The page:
So with the neighbours mostly absent in this telling of the tale it's a local cop (Elias Koteas) who we follow as he investigates the various murders, eventually leading him to Abby’s door. The cop is the one who discovers Abby in the bathroom and who pays the bloody price. And that’s fine. None of this detracts from the film as it is the relationship between Owen and Abby that we really care about, that really matters. And that relationship works just as well here as it does in the original thanks to the sensitive direction of Reeves and the excellent work of Kodi Smit-McPhee as Owen and Chloe Moretz (yes, Hit-Girl herself) as Abby. My only minor complaint about the kids is that they are almost too good. The original kids in LTROI were not professional actors. They had a kind of awkwardness about them that came across as more naturalistic. Kodi and Chloe are classy professional actors who do a splendid, seamless job. I’m not criticising them. They both rock. I just prefer that slightly uncomfortable, amateurish feel from the originals two young leads. It sells the innocence and evil behind innocence a tiny bit better.
So how does the rest of it stack up to the original?
To be honest the vast majority of LET ME IN plays out almost exactly as the original. Many scenes (especially the key ones) are virtual carbon copies of dialogue, shot composition and editing. Other places where it does differ it does so in interesting ways. Reeves decides to isolate Owen further by only letting the lad have contact with his father by phone unlike in the original where Oskar goes to visit his dad only to be sidelined. And I really enjoyed Abby’s ‘father’ hiding out in the back of people’s cars to kill them for their blood. This leads to a great sequence where it all goes horribly wrong with a major car crash brilliantly shot entirely from inside the tumbling car. The film’s final act is virtually identical to the original, building up to that now iconic sequence in the swimming pool (slightly more frenzied here but still great) where Owen is tortured by his bullies one last time, before the film then ends just as the original did on the train carrying Owen away on a journey to who knows where.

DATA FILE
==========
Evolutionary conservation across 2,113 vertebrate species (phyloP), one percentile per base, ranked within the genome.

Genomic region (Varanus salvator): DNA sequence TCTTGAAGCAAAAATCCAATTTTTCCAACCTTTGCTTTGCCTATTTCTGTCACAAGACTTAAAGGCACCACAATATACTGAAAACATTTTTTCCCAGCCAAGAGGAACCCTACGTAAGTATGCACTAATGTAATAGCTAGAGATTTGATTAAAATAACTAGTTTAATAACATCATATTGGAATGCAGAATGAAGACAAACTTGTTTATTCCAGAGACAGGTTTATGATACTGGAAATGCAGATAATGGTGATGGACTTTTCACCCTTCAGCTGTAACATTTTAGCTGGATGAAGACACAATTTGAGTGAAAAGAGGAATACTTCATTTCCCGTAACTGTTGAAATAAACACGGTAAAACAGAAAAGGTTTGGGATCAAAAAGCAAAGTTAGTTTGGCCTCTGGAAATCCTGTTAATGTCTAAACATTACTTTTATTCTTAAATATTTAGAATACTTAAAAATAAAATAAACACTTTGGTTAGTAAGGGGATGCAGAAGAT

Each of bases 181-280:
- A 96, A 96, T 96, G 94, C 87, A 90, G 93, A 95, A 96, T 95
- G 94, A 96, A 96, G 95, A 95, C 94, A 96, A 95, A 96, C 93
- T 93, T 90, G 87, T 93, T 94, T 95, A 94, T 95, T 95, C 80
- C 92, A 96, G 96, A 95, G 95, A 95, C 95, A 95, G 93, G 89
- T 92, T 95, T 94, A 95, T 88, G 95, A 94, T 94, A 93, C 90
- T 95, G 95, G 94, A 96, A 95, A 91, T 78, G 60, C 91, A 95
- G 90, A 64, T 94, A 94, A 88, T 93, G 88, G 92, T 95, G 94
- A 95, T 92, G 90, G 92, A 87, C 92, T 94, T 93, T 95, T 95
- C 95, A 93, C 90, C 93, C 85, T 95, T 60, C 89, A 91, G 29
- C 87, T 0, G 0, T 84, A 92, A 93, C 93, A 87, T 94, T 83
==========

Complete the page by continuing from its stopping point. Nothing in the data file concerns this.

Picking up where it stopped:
I have no major complaints about how this film was made. Sure, a lot of the CGI Abby effects were pretty poor and I question the need to give her glowy vampire eyes and demonic looks when feeding as it detracts somewhat from the more subtle and restrained feel of the film. But it’s nothing to get too bothered about. The positives far outweigh the negatives. Cinematography, art direction, costumes…they’re all great. And Michael Giacchino’s score is mournfully sweet and darkly menacing in equal measure. It doesn’t quite soar to the heartrending highs of Johan Soderquist’s gorgeous score for the original but it is still mighty fine and helps cement Giacchino’s position as one of the very best contemporary film composers.
So, yeah, LET ME IN is an excellent film. Matt Reeves did a bang up job in taking such beloved material and subtly shaping it in to a new version deemed fit for those who can’t or won’t read subtitles, who hear the phrase ‘foreign language film’ and run screaming. The soul of the story and its characters remains intact and he can be justifiably proud. Fans of the original won’t be offended or angry.
Despite my original fears about remaking a movie I love dearly I’m not morally opposed to remakes. I have no problem with them…as long as they are good and bring something else to the table. What I can’t abide are soulless artistically bankrupt efforts that only exist to make a quick cash grab (Platinum Dunes I’m looking at you.) Anyway, you can argue that LET ME IN is just another adaptation of a book – something that happens all the time. And now that the dust has settled I’m actually happy that two versions of the same story I love, both wonderful, both decidedly intimate, emotional and uncommercial, can exist in this world at the same time. And though I will always love and prefer Tomas Alfredson’s LET THE RIGHT ONE IN, having forged a special connection to it, Matt Reeves’ LET ME IN is a great movie in its own right. It's heart is in the right place and it deserves to be loved as well.
The final irony, though, is that despite excellent reviews, LET ME IN fared dismally at the US box office making not a huge amount more in total than the original did on a fraction of its screens. I ask you, in what sane world can a dismally dull supernatural bore like CASE 39 that had been left on the shelf for a couple of years end up making more money than something so good? 4.5 (out of 5)